Skip to main content

Finding and Evaluating Options

Of all the rules, techniques, and heuristics I've tried for making design (and other) decisions, the "Rule of Three" keeps surfacing as one of the simplest and most effective to use.

There are two variations of the Rule of Three. The first, from Secrets of Consulting: A Guide to Giving and Getting Advice Successfully by Jerry Weinberg is about evaluating options:

If you can't think of three things that might go wrong with your plans, then there's something wrong with your thinking.
This sounds rather negative, but if you think for a second, it makes sense, and it's really about being constructive. Design decisions are about evaluating trade-offs. You want to pick the decision that has the problems that you can live with. When we've been struggling with a problem and come up with a plausible option, we tend to want it to work. If you don't think about what might go wrong you're making it harder for a good idea to succeed. The worst that can happen is that you find that your "great" idea doesn't solve a likely problem. This is good. The best is that you discover that your idea addresses issues you didn't consider. This is very good.

Is thinking up three possible problems with a decision foolproof? No. But this approach strikes a good balance between Big Design Up Front and being too impulsive.

Weinberg's original Rule of Three is great when you have an option to evaluate, but how do you develop options? In Behind Closed Doors: Secrets of Great Management (Pragmatic Programmers), Johanna Rothman and Esther Derby describe a related Rule of Three: Always come up with (at least) three alternatives when trying to solve a problem. While 3 can be an aribitrary number, Johanna and Esther explain that:
  • One alternative is a trap.
  • Two alternatives is a dilemma.
  • Three provides a real choice (and gets people in a frame of mind to come up with more).
I've used the combination of these approaches for design decisions with great results. (I describe one case in my first blog post ).

You may not always need three choices when looking at a situation. And when you have a solution in mind, you may not always need to think of three things that can go wrong with it. On the other hand, the cost of following this process is small, and the benefits are great. Make the Rules of Three a habit and you may find yourself making better decisions.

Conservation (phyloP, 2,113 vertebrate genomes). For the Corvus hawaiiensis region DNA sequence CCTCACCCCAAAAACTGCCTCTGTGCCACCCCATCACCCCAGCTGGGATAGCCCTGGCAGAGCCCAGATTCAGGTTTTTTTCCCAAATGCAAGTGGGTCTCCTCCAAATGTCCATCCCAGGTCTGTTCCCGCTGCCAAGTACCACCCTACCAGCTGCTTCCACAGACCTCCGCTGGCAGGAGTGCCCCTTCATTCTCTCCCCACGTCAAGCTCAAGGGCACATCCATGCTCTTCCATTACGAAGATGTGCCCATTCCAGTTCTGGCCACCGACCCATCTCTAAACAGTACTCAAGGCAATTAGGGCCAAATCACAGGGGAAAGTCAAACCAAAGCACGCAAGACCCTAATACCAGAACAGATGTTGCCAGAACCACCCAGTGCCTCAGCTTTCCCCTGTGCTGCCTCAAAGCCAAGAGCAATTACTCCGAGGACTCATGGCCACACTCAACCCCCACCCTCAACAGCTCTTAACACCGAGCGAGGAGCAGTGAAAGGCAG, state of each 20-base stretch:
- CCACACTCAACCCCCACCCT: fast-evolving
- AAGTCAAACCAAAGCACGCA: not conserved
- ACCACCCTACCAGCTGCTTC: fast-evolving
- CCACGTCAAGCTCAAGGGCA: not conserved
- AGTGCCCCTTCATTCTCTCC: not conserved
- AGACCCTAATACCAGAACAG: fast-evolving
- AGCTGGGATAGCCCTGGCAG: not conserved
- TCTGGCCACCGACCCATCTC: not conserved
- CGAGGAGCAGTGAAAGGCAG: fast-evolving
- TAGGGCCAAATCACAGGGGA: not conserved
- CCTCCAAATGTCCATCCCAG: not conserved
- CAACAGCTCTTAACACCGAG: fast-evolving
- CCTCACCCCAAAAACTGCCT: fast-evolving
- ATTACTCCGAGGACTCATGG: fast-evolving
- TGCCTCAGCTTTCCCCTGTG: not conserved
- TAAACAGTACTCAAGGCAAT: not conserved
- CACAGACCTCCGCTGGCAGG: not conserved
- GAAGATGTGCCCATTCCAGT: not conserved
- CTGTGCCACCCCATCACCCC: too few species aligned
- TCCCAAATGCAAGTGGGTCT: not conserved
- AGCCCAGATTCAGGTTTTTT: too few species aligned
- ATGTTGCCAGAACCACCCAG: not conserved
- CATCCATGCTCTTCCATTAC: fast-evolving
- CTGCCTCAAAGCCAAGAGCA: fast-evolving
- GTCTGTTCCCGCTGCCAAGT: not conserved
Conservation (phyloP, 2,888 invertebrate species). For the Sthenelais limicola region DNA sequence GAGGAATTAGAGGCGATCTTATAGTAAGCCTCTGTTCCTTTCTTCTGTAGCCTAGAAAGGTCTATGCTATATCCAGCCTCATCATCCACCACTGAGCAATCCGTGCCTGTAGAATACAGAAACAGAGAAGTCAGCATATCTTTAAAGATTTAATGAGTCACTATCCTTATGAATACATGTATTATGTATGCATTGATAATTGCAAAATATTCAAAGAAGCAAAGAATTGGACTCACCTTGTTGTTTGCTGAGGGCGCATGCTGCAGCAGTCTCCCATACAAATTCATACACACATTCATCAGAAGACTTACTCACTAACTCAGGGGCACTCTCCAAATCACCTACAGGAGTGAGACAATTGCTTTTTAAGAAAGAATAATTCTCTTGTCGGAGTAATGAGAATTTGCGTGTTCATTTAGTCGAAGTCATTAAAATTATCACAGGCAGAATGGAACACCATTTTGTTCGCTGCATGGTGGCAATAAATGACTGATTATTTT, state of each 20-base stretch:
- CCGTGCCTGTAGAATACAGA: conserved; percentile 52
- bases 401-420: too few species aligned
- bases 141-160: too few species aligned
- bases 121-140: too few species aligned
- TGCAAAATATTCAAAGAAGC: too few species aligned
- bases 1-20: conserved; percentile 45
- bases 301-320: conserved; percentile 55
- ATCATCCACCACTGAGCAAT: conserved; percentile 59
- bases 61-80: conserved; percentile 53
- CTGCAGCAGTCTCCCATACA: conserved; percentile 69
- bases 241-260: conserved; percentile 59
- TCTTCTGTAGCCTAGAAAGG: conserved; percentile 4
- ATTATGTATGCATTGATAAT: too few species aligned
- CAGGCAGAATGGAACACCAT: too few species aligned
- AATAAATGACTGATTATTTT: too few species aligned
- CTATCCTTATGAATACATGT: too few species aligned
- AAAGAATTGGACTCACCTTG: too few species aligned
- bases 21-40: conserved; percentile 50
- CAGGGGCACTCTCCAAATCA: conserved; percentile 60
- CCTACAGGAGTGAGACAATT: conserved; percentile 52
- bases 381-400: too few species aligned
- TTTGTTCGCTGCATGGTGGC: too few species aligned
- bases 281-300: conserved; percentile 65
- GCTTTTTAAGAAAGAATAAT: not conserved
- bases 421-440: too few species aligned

Comments

Popular posts from this blog

Continuous Integration of Python Code with Unit Tests and Maven

My main development language is Java, but I also some work in Python for deployment and related tools. Being a big fan of unit testing I write unit tests in Python using PyUnit. Being a big fan of Maven and Continuous Integration, I really want the  Python unit tests to run as part of the build. I wanted to have a solution that met the following criteria:
Used commonly available pluginsKeep the maven structure of test and src files in the appropriate directories.Have the tests run in the test phase and fail the build when the tests fail.
The simplest approach I came up with to do this was to use the Exec Maven Plugin by adding the following configuration to your (python) project's POM.

<plugin> <groupId>org.codehaus.mojo</groupId> <artifactId>exec-maven-plugin</artifactId> <executions> <execution> <configuration> <executable>python</executable> <workingDirectory>src/test/python</workingDirect…

Displaying Build Numbers in Grails Apps

Being a fan of Continuous Delivery, identifiable builds, and Continuous Integration: I like to deploy web apps with a visible build number, or some other way of identifying the version. For example, having the build number on the login screen for example. In the Maven/Java world, this is straightforward. Or at least I know the idioms. I struggled with this a bit while working on a Grails app,  and wanted to share my solution. There may be other, better, solutions, but the ones I found approaches that didn't quite work they way that I'd hoped.

My requirements were:
To display a build number from my CI tool, where the number was passed in on the command line. In Bamboo, for example you might configure a grails build as
-Dbuild.number=${bamboo.buildNumber} warTo only change build artifacts and not any source files.To not misuse the app version, or change the names of any artifacts.To be simple and idiomatic.I realized that that Grails itself changes the application metadata (appl…

Motivation Visibility, and Unit Testing

I've always been interested in organizational patterns (such as those in Organizational Patterns of Agile Software Development). I've recently found myself thinking a lot about motivation. I'm now reading Drive: The Surprising Truth About What Motivates Us and just finished Rob Austin's book on performance measurement. Being the parent of a three year old, I'm finding more and more that "because I said so, and I'm right" isn't too effective at home. My interests in motivation are closely related to my interest in writing software effectively. Writing software is partially a technical problem about frameworks, coding, and the like, but the harder (and perhaps more interesting) problem is how to get a group of people working together towards a common goal. Agile practices, both technical and organizational, build a framework which makes having the right amount of collaboration and feedback possible. But there's a bootstrapping process: How do yo…